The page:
Horseman Coaches has defended its reasons for drivers not wearing PPE while picking up repatriated Britons flown in from China last week.
Following some media reports questioning the safety of the drivers, Director James Horseman tells routeone that its drivers and coaches pose no danger to customers.
The operator issued a statement on its Facebook page and website, attaching an official letter from Public Health England (PHE) confirming that Horseman Coaches poses no risk to public health.
Mr Horseman says the operator was proud to be the “first port of call” for the British government. “We felt privileged,” he adds. “Our ethos is, if you can help, you have a duty to help.”
Mr Horseman explains that it was made clear to the business that passengers had all been screened and temperature checked before boarding the coaches.
He says: “We were told that passengers were only required to wear masks and were slightly disappointed that some of the medics were in full protective gear.
“Because they were seen behind the driver – to the wider world and media – it looked like the passengers were dressed like that.
“It turns out they were heart specialists and had to be in full protective gear as they were due at work the next day and couldn’t be quarantined.”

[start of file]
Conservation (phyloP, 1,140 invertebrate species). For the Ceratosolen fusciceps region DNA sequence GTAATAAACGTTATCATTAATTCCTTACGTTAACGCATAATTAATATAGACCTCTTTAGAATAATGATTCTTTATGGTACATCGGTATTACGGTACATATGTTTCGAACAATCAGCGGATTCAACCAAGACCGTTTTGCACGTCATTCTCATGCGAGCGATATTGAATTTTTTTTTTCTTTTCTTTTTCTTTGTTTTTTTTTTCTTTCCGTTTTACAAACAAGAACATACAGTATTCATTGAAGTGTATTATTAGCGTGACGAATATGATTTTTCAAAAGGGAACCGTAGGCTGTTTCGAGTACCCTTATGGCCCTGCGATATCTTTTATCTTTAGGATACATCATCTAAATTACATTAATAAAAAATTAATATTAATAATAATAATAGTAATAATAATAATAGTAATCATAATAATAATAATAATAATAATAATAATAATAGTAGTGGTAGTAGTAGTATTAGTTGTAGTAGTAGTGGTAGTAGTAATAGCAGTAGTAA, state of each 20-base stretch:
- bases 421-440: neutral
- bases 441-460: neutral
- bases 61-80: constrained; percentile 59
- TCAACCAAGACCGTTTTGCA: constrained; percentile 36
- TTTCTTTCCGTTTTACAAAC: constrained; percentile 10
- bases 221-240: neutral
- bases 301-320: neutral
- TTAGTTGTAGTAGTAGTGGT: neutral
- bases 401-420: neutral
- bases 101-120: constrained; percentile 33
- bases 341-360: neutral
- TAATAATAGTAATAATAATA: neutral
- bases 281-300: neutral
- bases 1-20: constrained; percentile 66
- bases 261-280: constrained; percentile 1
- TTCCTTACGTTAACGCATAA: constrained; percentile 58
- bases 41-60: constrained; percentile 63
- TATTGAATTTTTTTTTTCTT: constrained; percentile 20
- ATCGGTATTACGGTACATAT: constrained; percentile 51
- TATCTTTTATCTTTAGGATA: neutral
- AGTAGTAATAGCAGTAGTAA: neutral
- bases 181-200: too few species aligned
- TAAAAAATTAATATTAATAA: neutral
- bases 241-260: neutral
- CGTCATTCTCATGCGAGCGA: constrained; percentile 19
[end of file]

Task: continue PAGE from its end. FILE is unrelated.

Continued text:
Seven drivers were asked if they were prepared to do the job of picking up the Britons arriving on the evacuation flight into RAF Brize Norton. They were all willing, and happy to wear PPE equipment if needed.
However, a government decision was taken that they didn’t need to wear it, based on a risk assessment conducted by the Department for Health and PHE.
It also said that drivers wearing PPE while driving posed a greater risk to the safety of passengers.
During the repatriation the passengers had no direct contact with any of Horseman’s drivers and officials from PHE were on hand to supervise and manage the situation at all times.
There was a 2m cordon around every coach and the driver boarded last. It was stipulated that there must be five clear rows between any passenger and the driver.
Mr Horseman stresses: “I was privy to all of the checks and satisfied that my drivers were in no danger at all.”
The drivers have been given 10 days paid leave and are at home under quarantine conditions. Mr Horseman says he is in regular contact with them and they are fit and well.
The vehicles involved have been through a military grade cleansing process. Bacteria can only live for six hours and the coaches have had a six-hour wet clean with an anti-bacterial fogging process. Special chemicals have been used to clean the toilets and the filters on the air vents have been changed.
They are now in a secure lockup where they will remain until 14 days after the event.
Mr Horseman says: “It is important that our customers know that the coaches that will be carrying their children to school this week are categorically not the vehicles used in the repatriation – or the drivers
“The health and safety of our passengers and staff has always been and will always remain our number one priority.”